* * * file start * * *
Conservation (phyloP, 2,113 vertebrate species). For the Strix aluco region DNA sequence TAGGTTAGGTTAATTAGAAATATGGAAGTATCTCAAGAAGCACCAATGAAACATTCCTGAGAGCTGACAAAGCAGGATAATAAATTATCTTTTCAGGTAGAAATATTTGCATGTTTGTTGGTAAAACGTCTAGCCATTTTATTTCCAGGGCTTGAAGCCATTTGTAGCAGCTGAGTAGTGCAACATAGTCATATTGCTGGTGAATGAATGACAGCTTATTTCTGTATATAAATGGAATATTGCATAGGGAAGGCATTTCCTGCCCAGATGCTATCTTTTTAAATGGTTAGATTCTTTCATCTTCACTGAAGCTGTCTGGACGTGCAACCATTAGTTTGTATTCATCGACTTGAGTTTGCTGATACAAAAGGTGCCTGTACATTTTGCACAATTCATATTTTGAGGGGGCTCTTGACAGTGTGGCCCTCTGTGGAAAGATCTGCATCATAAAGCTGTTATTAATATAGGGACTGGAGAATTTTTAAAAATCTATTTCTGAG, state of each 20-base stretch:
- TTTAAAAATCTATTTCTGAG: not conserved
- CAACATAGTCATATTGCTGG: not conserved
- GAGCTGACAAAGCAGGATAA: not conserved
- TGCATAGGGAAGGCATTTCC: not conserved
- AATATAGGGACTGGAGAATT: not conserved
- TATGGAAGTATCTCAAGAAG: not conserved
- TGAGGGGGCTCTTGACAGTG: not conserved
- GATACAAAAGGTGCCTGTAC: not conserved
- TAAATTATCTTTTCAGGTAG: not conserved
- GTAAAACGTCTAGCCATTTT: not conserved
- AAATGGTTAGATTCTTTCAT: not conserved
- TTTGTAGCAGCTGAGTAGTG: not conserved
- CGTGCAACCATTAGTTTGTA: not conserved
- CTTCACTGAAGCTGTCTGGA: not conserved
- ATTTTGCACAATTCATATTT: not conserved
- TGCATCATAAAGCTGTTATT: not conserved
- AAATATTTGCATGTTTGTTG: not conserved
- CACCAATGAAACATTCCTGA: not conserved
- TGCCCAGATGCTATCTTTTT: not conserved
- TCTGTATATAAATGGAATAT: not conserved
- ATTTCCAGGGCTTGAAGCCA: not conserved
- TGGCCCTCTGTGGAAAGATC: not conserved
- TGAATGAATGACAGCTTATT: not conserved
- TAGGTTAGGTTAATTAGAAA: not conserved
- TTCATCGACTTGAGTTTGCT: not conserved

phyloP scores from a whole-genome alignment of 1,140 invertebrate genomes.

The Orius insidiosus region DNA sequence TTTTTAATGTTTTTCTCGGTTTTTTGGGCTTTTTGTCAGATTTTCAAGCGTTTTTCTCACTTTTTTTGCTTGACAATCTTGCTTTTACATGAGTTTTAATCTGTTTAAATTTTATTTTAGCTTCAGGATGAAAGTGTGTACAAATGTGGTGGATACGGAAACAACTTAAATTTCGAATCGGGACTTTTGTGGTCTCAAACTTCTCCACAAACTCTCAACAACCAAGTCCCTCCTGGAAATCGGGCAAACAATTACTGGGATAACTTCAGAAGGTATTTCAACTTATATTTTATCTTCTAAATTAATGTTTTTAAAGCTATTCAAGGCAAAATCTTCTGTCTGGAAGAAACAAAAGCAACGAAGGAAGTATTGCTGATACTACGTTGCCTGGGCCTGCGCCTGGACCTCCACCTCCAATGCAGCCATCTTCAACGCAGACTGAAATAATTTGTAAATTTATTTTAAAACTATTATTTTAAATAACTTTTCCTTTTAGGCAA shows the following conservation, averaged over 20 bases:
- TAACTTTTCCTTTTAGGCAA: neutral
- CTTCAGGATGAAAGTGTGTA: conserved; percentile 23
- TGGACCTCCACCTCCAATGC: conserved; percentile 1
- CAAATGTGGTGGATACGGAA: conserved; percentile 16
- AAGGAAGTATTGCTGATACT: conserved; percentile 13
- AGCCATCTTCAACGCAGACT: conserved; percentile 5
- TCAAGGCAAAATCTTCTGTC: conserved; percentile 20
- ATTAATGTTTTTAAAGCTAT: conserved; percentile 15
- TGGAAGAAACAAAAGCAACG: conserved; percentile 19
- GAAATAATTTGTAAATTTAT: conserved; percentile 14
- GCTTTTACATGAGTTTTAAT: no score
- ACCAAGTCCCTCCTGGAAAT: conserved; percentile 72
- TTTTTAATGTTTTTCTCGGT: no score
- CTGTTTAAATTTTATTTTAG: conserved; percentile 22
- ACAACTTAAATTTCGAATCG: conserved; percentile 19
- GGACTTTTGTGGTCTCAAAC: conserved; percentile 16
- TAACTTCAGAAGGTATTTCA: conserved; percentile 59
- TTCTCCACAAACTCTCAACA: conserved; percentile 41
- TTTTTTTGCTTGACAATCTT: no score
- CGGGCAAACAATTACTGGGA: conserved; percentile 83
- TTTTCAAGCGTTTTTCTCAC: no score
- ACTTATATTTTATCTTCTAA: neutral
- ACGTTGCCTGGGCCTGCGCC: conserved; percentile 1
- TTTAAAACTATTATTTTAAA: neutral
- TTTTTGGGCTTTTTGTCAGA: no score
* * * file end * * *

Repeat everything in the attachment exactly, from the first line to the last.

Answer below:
Conservation (phyloP, 2,113 vertebrate species). For the Strix aluco region DNA sequence TAGGTTAGGTTAATTAGAAATATGGAAGTATCTCAAGAAGCACCAATGAAACATTCCTGAGAGCTGACAAAGCAGGATAATAAATTATCTTTTCAGGTAGAAATATTTGCATGTTTGTTGGTAAAACGTCTAGCCATTTTATTTCCAGGGCTTGAAGCCATTTGTAGCAGCTGAGTAGTGCAACATAGTCATATTGCTGGTGAATGAATGACAGCTTATTTCTGTATATAAATGGAATATTGCATAGGGAAGGCATTTCCTGCCCAGATGCTATCTTTTTAAATGGTTAGATTCTTTCATCTTCACTGAAGCTGTCTGGACGTGCAACCATTAGTTTGTATTCATCGACTTGAGTTTGCTGATACAAAAGGTGCCTGTACATTTTGCACAATTCATATTTTGAGGGGGCTCTTGACAGTGTGGCCCTCTGTGGAAAGATCTGCATCATAAAGCTGTTATTAATATAGGGACTGGAGAATTTTTAAAAATCTATTTCTGAG, state of each 20-base stretch:
- TTTAAAAATCTATTTCTGAG: not conserved
- CAACATAGTCATATTGCTGG: not conserved
- GAGCTGACAAAGCAGGATAA: not conserved
- TGCATAGGGAAGGCATTTCC: not conserved
- AATATAGGGACTGGAGAATT: not conserved
- TATGGAAGTATCTCAAGAAG: not conserved
- TGAGGGGGCTCTTGACAGTG: not conserved
- GATACAAAAGGTGCCTGTAC: not conserved
- TAAATTATCTTTTCAGGTAG: not conserved
- GTAAAACGTCTAGCCATTTT: not conserved
- AAATGGTTAGATTCTTTCAT: not conserved
- TTTGTAGCAGCTGAGTAGTG: not conserved
- CGTGCAACCATTAGTTTGTA: not conserved
- CTTCACTGAAGCTGTCTGGA: not conserved
- ATTTTGCACAATTCATATTT: not conserved
- TGCATCATAAAGCTGTTATT: not conserved
- AAATATTTGCATGTTTGTTG: not conserved
- CACCAATGAAACATTCCTGA: not conserved
- TGCCCAGATGCTATCTTTTT: not conserved
- TCTGTATATAAATGGAATAT: not conserved
- ATTTCCAGGGCTTGAAGCCA: not conserved
- TGGCCCTCTGTGGAAAGATC: not conserved
- TGAATGAATGACAGCTTATT: not conserved
- TAGGTTAGGTTAATTAGAAA: not conserved
- TTCATCGACTTGAGTTTGCT: not conserved

phyloP scores from a whole-genome alignment of 1,140 invertebrate genomes.

The Orius insidiosus region DNA sequence TTTTTAATGTTTTTCTCGGTTTTTTGGGCTTTTTGTCAGATTTTCAAGCGTTTTTCTCACTTTTTTTGCTTGACAATCTTGCTTTTACATGAGTTTTAATCTGTTTAAATTTTATTTTAGCTTCAGGATGAAAGTGTGTACAAATGTGGTGGATACGGAAACAACTTAAATTTCGAATCGGGACTTTTGTGGTCTCAAACTTCTCCACAAACTCTCAACAACCAAGTCCCTCCTGGAAATCGGGCAAACAATTACTGGGATAACTTCAGAAGGTATTTCAACTTATATTTTATCTTCTAAATTAATGTTTTTAAAGCTATTCAAGGCAAAATCTTCTGTCTGGAAGAAACAAAAGCAACGAAGGAAGTATTGCTGATACTACGTTGCCTGGGCCTGCGCCTGGACCTCCACCTCCAATGCAGCCATCTTCAACGCAGACTGAAATAATTTGTAAATTTATTTTAAAACTATTATTTTAAATAACTTTTCCTTTTAGGCAA shows the following conservation, averaged over 20 bases:
- TAACTTTTCCTTTTAGGCAA: neutral
- CTTCAGGATGAAAGTGTGTA: conserved; percentile 23
- TGGACCTCCACCTCCAATGC: conserved; percentile 1
- CAAATGTGGTGGATACGGAA: conserved; percentile 16
- AAGGAAGTATTGCTGATACT: conserved; percentile 13
- AGCCATCTTCAACGCAGACT: conserved; percentile 5
- TCAAGGCAAAATCTTCTGTC: conserved; percentile 20
- ATTAATGTTTTTAAAGCTAT: conserved; percentile 15
- TGGAAGAAACAAAAGCAACG: conserved; percentile 19
- GAAATAATTTGTAAATTTAT: conserved; percentile 14
- GCTTTTACATGAGTTTTAAT: no score
- ACCAAGTCCCTCCTGGAAAT: conserved; percentile 72
- TTTTTAATGTTTTTCTCGGT: no score
- CTGTTTAAATTTTATTTTAG: conserved; percentile 22
- ACAACTTAAATTTCGAATCG: conserved; percentile 19
- GGACTTTTGTGGTCTCAAAC: conserved; percentile 16
- TAACTTCAGAAGGTATTTCA: conserved; percentile 59
- TTCTCCACAAACTCTCAACA: conserved; percentile 41
- TTTTTTTGCTTGACAATCTT: no score
- CGGGCAAACAATTACTGGGA: conserved; percentile 83
- TTTTCAAGCGTTTTTCTCAC: no score
- ACTTATATTTTATCTTCTAA: neutral
- ACGTTGCCTGGGCCTGCGCC: conserved; percentile 1
- TTTAAAACTATTATTTTAAA: neutral
- TTTTTGGGCTTTTTGTCAGA: no score